James looks at her like she'll make all of his dreams come true.

It sounds like the sort of thing you'd read in a novel featuring a barely-clad heroine with windswept hair on the cover, and when Caroline thinks about it, it sounds selfish as hell: she is a woman, not a falling star. When she thinks about it, she can feel parts of herself being chiseled away in order for her to rest more easily against James's arm.

The thing is, she's tired of being at the edges of everyone else's happiness, wishing she could just breathe it in. Maybe this time this won't feel wrong; maybe it doesn't just now, just yet.

So she smiles for the thousandth time, feeling like she'll burst from the resounding maybe, maybe, maybe

…and doesn't think about it.

Jane Bennet is the first person Caroline tells about the engagement.

It isn't supposed to be that way; Jane just happens to answer Bing's phone, and suddenly the words are spilling out—the easier to utter without self-reflection.

Her congratulations include the word "surprise" in the politest way possible. Caroline knows it's cover for more honest words like "rushed" and "mistake" and "hypocrite", and contemplates candor in kind. She could say she's wearing a ring that's been perfectly sized and still feels too loose around her finger. She could say the inside of her chest has never felt so cavernous.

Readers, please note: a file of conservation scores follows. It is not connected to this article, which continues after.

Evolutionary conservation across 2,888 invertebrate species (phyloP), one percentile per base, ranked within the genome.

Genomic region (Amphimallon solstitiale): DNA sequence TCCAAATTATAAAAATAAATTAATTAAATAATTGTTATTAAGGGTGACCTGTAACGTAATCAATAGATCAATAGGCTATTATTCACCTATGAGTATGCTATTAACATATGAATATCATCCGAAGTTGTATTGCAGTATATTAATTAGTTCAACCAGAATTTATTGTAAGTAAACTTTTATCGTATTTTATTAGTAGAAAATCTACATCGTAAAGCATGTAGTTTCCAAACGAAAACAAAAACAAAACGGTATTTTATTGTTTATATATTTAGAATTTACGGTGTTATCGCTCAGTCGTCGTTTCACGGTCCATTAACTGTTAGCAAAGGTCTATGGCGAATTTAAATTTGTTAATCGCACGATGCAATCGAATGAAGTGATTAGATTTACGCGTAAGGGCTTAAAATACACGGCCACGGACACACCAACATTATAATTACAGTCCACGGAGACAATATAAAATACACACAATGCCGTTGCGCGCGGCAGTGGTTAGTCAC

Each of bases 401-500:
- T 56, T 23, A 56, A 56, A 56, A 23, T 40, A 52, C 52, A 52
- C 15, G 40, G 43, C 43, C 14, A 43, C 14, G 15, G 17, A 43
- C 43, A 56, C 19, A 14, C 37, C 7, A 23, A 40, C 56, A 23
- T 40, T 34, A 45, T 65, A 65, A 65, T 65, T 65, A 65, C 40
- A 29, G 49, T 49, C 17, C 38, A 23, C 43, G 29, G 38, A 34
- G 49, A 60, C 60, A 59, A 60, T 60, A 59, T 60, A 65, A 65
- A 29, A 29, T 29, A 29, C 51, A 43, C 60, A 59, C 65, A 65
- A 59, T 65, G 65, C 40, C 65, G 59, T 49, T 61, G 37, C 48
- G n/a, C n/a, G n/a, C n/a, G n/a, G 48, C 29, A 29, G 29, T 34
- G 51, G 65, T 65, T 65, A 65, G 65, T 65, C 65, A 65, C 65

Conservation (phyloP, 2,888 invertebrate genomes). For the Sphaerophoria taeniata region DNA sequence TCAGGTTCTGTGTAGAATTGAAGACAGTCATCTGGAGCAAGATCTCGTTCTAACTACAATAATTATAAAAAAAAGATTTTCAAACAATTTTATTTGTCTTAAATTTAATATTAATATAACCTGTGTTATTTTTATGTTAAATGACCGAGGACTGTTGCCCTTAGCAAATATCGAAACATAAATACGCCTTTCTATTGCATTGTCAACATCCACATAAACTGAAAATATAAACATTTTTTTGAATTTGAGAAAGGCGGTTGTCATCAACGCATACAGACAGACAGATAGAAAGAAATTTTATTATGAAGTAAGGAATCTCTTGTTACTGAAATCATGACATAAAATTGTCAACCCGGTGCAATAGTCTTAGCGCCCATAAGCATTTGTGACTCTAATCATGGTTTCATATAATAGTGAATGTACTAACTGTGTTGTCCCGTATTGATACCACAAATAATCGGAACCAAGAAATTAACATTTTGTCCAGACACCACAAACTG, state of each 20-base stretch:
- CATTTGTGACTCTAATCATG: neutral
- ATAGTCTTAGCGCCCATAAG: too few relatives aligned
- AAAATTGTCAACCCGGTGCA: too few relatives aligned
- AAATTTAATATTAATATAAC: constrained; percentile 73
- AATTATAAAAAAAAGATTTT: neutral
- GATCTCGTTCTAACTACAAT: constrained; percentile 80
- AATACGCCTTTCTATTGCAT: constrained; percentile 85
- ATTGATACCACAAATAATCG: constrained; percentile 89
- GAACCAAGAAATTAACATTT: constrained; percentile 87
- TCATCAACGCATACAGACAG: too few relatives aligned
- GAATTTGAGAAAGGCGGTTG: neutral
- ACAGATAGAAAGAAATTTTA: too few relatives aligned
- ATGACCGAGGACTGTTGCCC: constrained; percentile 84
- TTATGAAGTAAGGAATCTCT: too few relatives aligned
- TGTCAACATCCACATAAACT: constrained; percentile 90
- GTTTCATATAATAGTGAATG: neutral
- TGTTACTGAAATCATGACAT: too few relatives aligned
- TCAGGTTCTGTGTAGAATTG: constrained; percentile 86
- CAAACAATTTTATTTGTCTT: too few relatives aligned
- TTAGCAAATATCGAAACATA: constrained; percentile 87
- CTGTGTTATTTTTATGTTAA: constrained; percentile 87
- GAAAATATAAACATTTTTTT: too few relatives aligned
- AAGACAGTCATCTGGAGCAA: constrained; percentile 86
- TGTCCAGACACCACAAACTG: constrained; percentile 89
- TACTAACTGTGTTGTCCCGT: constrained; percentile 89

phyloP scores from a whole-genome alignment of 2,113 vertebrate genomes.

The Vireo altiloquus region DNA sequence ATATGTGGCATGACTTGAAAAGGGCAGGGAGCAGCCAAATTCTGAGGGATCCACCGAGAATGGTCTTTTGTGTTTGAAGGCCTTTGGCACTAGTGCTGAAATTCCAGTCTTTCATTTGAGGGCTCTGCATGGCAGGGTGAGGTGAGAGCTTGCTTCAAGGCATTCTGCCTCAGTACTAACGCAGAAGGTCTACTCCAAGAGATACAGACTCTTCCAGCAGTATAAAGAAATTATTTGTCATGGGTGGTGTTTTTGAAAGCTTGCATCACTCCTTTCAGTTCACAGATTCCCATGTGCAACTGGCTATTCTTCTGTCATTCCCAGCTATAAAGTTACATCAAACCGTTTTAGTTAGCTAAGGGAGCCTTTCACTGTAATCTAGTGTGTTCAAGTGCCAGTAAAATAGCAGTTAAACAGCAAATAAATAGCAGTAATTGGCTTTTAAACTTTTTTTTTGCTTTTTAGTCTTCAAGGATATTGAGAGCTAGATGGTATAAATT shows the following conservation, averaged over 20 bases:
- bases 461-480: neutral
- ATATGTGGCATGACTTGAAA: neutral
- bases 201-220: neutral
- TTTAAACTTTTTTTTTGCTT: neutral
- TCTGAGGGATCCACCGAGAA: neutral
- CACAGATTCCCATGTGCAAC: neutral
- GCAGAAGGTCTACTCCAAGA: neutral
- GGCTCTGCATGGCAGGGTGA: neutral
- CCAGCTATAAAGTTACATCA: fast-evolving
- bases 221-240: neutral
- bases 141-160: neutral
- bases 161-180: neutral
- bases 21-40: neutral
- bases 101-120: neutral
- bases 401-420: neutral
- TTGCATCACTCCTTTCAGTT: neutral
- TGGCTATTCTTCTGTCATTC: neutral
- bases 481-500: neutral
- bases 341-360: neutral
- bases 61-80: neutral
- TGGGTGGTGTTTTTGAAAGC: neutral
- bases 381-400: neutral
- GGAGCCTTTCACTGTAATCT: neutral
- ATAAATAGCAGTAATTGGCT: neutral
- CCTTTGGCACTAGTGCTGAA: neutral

Instead she says: "Thank you. We couldn't be more blessed."

Caroline knows the way the world works, when you look the way she does; has known since she was fifteen and learned her name could be pronounced like an innuendo. Those rules are familiar, and they will not work in her favor forever.

She whispers to a ceiling that disregards her: "I'm so tired."

No one ever mentioned how protracted and exhausting it is to wait for some so-called 'real thing' everyone else deserves. No one ever mentioned how much easier illusions can be.

She looks at James asleep beside her; runs her fingers across the bumps of his spine with something approaching tenderness, and thinks of rosary beads, remembering all of her sins.